We got chased off the summit by thunder that started on the penultimate pitch and used a descent route that I haven't heard of. To use this descent, which we found quite pleasant and scenic, from the summit, follow the west ridge straight down until picking up a use trail below to the left. This trail can be followed, keeping generally to the right, to a point where you're on a flat platform with cliffs on all side except to the left, where you go back up 30 feet or so then continue switchbacking down ledges as you are able. Eventually, you'll come to a high cliff (150 feet?) where you can go right or left; go left. Follow a ledge down to a point where you're about to cliff out and a gully appears. Follow this gully down, then head back right hugging the cliff on your right, not descending to the bottom of the canyon on your left.
From here you will eventually be able to see Tenaya Lake. At this point, go east and down along game trails through the forest on soft duff, boulders, and cedar mulch (no bushwhacking) until you come out on the trail about 300 yards from the beach and from there back to your car.
I think I expected too much of the route. It's in an absolutely fantastic setting and the approach and descent are adventurous, but the actual climbing is not terribly special, nor is the rock. Still an awesome peak in Yosemite.
|By Kevin Heckeler|
From: West Sand Lake, New York
Oct 10, 2011
rating: 5.5 PG13
Definitely a couple 5.5 moves/sections, most of it is 5.3-ish. Some runout, but generally a G climb.
We descended down the west side, following the ridge for a while (trending down and right) until we could descend to the lake and caught the lake trail about 15 minutes from the car. We ended up on terrain that had no trace of man and was easy. Good way of getting to see some of the high country wildernerss.
We have nothing like this in the Northeast. 1500 feet of quality rock, some of it the best rock I've ever climbed on, and some good sections of easy climbing to boot. Prior to this the longest route we had ever done was 800 feet at Chapel Pond in the Adirondacks. We breezed this in about 6.5 hours up, 2.5 hours down, taking our time. We roped for the second half and climbed it traditionally. I guess you could simul climb it, but I don't know what the rush would be. I loved ever second being on the side of this wall and as you got higher the views got more amazing. Late day storms to the East made for spectacular backdrop against the jagged Sierra peaks. More awesomeness in one vista than the entire northeast has combined.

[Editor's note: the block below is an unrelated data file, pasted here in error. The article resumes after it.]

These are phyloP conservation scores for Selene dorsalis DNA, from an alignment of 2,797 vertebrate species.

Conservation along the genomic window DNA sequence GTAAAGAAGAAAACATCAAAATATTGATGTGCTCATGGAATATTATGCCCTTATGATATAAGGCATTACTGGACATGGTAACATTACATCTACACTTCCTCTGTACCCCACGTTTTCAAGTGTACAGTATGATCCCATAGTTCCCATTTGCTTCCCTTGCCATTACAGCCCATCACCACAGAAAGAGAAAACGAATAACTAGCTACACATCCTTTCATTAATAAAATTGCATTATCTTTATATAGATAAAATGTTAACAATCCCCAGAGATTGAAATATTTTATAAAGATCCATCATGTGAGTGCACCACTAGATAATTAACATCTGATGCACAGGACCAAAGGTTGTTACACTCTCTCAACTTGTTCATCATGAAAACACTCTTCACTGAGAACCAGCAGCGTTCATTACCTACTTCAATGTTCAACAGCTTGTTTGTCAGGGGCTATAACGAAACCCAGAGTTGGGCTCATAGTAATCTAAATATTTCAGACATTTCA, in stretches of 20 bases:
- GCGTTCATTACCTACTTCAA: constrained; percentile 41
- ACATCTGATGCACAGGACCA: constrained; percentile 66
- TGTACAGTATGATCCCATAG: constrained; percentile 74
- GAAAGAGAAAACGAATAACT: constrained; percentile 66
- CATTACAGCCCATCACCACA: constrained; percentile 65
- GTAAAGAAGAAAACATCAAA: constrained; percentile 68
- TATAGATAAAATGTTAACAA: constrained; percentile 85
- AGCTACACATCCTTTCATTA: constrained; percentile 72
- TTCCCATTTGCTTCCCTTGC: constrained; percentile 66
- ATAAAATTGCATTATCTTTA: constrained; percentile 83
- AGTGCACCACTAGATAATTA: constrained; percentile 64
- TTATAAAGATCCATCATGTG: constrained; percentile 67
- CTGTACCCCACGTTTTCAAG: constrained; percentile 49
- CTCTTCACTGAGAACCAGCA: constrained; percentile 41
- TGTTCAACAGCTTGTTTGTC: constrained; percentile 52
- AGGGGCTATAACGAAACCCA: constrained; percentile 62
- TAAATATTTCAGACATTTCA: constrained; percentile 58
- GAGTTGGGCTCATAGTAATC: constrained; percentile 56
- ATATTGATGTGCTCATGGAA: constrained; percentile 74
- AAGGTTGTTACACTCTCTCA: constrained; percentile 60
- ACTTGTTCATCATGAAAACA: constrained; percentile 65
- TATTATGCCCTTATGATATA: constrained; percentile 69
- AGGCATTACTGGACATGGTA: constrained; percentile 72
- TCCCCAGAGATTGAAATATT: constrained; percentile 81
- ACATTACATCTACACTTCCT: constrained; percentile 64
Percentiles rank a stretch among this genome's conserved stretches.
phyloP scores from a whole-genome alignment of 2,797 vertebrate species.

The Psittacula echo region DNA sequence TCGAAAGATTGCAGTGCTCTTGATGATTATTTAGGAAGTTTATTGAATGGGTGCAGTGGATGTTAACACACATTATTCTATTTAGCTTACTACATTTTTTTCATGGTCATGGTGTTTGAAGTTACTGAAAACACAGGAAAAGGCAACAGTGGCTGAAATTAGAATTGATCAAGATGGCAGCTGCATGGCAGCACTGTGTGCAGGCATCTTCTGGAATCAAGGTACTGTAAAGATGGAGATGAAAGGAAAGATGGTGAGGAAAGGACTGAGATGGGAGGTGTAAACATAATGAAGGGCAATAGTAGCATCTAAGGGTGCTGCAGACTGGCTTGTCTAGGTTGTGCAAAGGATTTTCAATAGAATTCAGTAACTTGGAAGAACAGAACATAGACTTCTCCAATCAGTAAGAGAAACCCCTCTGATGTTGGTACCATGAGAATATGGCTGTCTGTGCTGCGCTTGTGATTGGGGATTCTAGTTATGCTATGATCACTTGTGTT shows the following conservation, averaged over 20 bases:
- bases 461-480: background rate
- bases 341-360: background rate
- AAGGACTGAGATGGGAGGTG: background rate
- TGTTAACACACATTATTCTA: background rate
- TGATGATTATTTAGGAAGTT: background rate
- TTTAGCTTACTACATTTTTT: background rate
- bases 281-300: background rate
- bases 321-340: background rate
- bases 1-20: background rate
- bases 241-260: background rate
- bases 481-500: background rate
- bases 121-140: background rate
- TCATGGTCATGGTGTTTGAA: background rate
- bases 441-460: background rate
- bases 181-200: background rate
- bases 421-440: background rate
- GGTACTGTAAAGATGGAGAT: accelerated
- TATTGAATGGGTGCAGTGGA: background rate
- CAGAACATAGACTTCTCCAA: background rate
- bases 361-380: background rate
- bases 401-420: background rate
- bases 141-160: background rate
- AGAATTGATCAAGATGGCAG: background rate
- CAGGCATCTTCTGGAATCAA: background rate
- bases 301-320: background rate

Don't be surprised if you see Marmots on the wall. They can sure climb.
Aug 6, 2012
If you are following the easiest path (left side) have some fun and leave the gear at home. 1 hour hike up, 1.5 hour climb, 1.5 hour hike out.....5 minute swim in the lake.
Sep 22, 2012
We found the only fixed pin left on the route at top of p8! After simul climbing the first 7 pitches, decided to pitch-out the "crux" slab pitches. Fun polished slab climbing! Exciting loose blocks with exposure to the top added to the experience. Just wish there was a better way off than the ledge traverse (forever) to the talus/duff descent back to the approach trail. Out to Sunrise seemed a little far--
From: Boulder, CO
Oct 1, 2012
rating: 5.4 PG13
The route definitely contains some 5th class slab on the upper portion of the route. The lower portion has a lot of 4th class. Definitely do the 5.7 finish. Straightforward and fun. We did the ledge traverse in the trees descent. It was pretty good at the top but either we missed the best point to turn downhill or it is not so great at the end. I would consider descending all the way down the ridge to the trail around Tenaya Lake if I do the route again. We had the gearloop topo. It was not great. A lot of the pitch distances seem short and didn't seem like the best belay spots.
|By Some Random Guy|
From: San Francisco, CA
3 days ago
Fun climb to solo or simul-climb. The 5.8 splitter at the top is awesome if you choose to do it. There is a lot of variation going up so it can be a little easier or harder depending on the exact line you take up. Despite the variation, it is still all pretty easy.